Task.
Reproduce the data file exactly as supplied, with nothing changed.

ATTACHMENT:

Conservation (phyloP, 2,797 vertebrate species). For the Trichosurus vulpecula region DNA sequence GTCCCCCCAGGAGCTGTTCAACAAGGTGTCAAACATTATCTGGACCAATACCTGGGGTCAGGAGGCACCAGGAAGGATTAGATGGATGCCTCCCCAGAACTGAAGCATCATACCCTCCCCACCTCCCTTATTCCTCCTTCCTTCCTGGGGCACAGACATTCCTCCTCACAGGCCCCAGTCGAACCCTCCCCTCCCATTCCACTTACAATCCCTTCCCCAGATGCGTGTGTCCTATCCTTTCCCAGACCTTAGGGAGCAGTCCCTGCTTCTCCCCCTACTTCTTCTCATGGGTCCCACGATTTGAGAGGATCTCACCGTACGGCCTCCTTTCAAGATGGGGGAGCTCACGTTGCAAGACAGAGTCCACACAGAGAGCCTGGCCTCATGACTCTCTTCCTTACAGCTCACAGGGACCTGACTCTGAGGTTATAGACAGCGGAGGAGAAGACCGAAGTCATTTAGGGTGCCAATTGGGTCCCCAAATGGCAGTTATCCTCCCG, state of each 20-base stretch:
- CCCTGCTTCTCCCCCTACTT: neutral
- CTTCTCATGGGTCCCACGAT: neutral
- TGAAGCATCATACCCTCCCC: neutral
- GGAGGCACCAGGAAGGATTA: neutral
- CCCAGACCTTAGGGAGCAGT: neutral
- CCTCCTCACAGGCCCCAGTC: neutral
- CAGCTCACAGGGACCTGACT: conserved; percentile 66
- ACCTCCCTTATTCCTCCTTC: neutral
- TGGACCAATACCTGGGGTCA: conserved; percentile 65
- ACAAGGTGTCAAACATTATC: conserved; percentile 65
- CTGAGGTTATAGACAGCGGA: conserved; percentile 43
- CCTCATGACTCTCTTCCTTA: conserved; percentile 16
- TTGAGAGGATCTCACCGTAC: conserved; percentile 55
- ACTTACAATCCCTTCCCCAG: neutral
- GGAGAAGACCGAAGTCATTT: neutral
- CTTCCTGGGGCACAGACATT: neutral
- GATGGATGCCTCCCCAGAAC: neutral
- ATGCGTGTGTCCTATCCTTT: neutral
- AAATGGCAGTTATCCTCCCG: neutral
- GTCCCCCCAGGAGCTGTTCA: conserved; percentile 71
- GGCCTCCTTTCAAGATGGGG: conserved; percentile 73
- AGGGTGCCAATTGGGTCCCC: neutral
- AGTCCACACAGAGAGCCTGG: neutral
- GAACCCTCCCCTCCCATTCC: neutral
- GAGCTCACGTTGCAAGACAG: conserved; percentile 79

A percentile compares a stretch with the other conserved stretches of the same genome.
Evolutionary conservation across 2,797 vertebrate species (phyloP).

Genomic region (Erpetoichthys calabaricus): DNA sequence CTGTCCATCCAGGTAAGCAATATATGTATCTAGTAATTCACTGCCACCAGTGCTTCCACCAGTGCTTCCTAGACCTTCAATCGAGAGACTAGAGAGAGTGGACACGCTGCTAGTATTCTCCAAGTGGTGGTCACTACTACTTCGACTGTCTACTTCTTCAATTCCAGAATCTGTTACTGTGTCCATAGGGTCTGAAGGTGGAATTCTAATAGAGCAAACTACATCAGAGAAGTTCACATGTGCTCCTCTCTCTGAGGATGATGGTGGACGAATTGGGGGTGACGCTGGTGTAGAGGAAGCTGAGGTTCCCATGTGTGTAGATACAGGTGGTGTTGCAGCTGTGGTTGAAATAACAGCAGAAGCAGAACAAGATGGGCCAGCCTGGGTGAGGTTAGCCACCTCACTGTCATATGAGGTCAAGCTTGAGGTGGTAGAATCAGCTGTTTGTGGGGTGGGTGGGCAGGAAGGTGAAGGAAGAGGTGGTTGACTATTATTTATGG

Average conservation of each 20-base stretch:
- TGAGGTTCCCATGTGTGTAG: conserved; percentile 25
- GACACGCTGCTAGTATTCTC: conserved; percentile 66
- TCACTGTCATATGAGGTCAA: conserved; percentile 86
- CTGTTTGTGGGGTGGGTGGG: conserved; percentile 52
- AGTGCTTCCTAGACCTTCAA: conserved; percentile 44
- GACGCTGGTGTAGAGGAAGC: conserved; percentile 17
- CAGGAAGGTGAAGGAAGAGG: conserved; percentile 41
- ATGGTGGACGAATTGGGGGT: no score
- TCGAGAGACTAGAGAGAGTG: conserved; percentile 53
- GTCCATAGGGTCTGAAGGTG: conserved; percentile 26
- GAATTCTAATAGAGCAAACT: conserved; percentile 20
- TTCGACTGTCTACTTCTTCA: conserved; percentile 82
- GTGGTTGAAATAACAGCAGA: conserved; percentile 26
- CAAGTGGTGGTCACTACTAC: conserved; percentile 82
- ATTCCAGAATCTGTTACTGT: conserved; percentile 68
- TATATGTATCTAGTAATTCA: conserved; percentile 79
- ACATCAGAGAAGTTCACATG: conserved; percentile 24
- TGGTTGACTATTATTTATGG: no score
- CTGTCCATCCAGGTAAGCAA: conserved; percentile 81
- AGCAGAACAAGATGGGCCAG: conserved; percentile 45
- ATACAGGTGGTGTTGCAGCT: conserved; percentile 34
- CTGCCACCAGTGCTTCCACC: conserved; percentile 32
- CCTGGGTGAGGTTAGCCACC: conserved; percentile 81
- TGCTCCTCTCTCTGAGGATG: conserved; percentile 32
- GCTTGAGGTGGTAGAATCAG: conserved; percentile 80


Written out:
Conservation (phyloP, 2,797 vertebrate species). For the Trichosurus vulpecula region DNA sequence GTCCCCCCAGGAGCTGTTCAACAAGGTGTCAAACATTATCTGGACCAATACCTGGGGTCAGGAGGCACCAGGAAGGATTAGATGGATGCCTCCCCAGAACTGAAGCATCATACCCTCCCCACCTCCCTTATTCCTCCTTCCTTCCTGGGGCACAGACATTCCTCCTCACAGGCCCCAGTCGAACCCTCCCCTCCCATTCCACTTACAATCCCTTCCCCAGATGCGTGTGTCCTATCCTTTCCCAGACCTTAGGGAGCAGTCCCTGCTTCTCCCCCTACTTCTTCTCATGGGTCCCACGATTTGAGAGGATCTCACCGTACGGCCTCCTTTCAAGATGGGGGAGCTCACGTTGCAAGACAGAGTCCACACAGAGAGCCTGGCCTCATGACTCTCTTCCTTACAGCTCACAGGGACCTGACTCTGAGGTTATAGACAGCGGAGGAGAAGACCGAAGTCATTTAGGGTGCCAATTGGGTCCCCAAATGGCAGTTATCCTCCCG, state of each 20-base stretch:
- CCCTGCTTCTCCCCCTACTT: neutral
- CTTCTCATGGGTCCCACGAT: neutral
- TGAAGCATCATACCCTCCCC: neutral
- GGAGGCACCAGGAAGGATTA: neutral
- CCCAGACCTTAGGGAGCAGT: neutral
- CCTCCTCACAGGCCCCAGTC: neutral
- CAGCTCACAGGGACCTGACT: conserved; percentile 66
- ACCTCCCTTATTCCTCCTTC: neutral
- TGGACCAATACCTGGGGTCA: conserved; percentile 65
- ACAAGGTGTCAAACATTATC: conserved; percentile 65
- CTGAGGTTATAGACAGCGGA: conserved; percentile 43
- CCTCATGACTCTCTTCCTTA: conserved; percentile 16
- TTGAGAGGATCTCACCGTAC: conserved; percentile 55
- ACTTACAATCCCTTCCCCAG: neutral
- GGAGAAGACCGAAGTCATTT: neutral
- CTTCCTGGGGCACAGACATT: neutral
- GATGGATGCCTCCCCAGAAC: neutral
- ATGCGTGTGTCCTATCCTTT: neutral
- AAATGGCAGTTATCCTCCCG: neutral
- GTCCCCCCAGGAGCTGTTCA: conserved; percentile 71
- GGCCTCCTTTCAAGATGGGG: conserved; percentile 73
- AGGGTGCCAATTGGGTCCCC: neutral
- AGTCCACACAGAGAGCCTGG: neutral
- GAACCCTCCCCTCCCATTCC: neutral
- GAGCTCACGTTGCAAGACAG: conserved; percentile 79

A percentile compares a stretch with the other conserved stretches of the same genome.
Evolutionary conservation across 2,797 vertebrate species (phyloP).

Genomic region (Erpetoichthys calabaricus): DNA sequence CTGTCCATCCAGGTAAGCAATATATGTATCTAGTAATTCACTGCCACCAGTGCTTCCACCAGTGCTTCCTAGACCTTCAATCGAGAGACTAGAGAGAGTGGACACGCTGCTAGTATTCTCCAAGTGGTGGTCACTACTACTTCGACTGTCTACTTCTTCAATTCCAGAATCTGTTACTGTGTCCATAGGGTCTGAAGGTGGAATTCTAATAGAGCAAACTACATCAGAGAAGTTCACATGTGCTCCTCTCTCTGAGGATGATGGTGGACGAATTGGGGGTGACGCTGGTGTAGAGGAAGCTGAGGTTCCCATGTGTGTAGATACAGGTGGTGTTGCAGCTGTGGTTGAAATAACAGCAGAAGCAGAACAAGATGGGCCAGCCTGGGTGAGGTTAGCCACCTCACTGTCATATGAGGTCAAGCTTGAGGTGGTAGAATCAGCTGTTTGTGGGGTGGGTGGGCAGGAAGGTGAAGGAAGAGGTGGTTGACTATTATTTATGG

Average conservation of each 20-base stretch:
- TGAGGTTCCCATGTGTGTAG: conserved; percentile 25
- GACACGCTGCTAGTATTCTC: conserved; percentile 66
- TCACTGTCATATGAGGTCAA: conserved; percentile 86
- CTGTTTGTGGGGTGGGTGGG: conserved; percentile 52
- AGTGCTTCCTAGACCTTCAA: conserved; percentile 44
- GACGCTGGTGTAGAGGAAGC: conserved; percentile 17
- CAGGAAGGTGAAGGAAGAGG: conserved; percentile 41
- ATGGTGGACGAATTGGGGGT: no score
- TCGAGAGACTAGAGAGAGTG: conserved; percentile 53
- GTCCATAGGGTCTGAAGGTG: conserved; percentile 26
- GAATTCTAATAGAGCAAACT: conserved; percentile 20
- TTCGACTGTCTACTTCTTCA: conserved; percentile 82
- GTGGTTGAAATAACAGCAGA: conserved; percentile 26
- CAAGTGGTGGTCACTACTAC: conserved; percentile 82
- ATTCCAGAATCTGTTACTGT: conserved; percentile 68
- TATATGTATCTAGTAATTCA: conserved; percentile 79
- ACATCAGAGAAGTTCACATG: conserved; percentile 24
- TGGTTGACTATTATTTATGG: no score
- CTGTCCATCCAGGTAAGCAA: conserved; percentile 81
- AGCAGAACAAGATGGGCCAG: conserved; percentile 45
- ATACAGGTGGTGTTGCAGCT: conserved; percentile 34
- CTGCCACCAGTGCTTCCACC: conserved; percentile 32
- CCTGGGTGAGGTTAGCCACC: conserved; percentile 81
- TGCTCCTCTCTCTGAGGATG: conserved; percentile 32
- GCTTGAGGTGGTAGAATCAG: conserved; percentile 80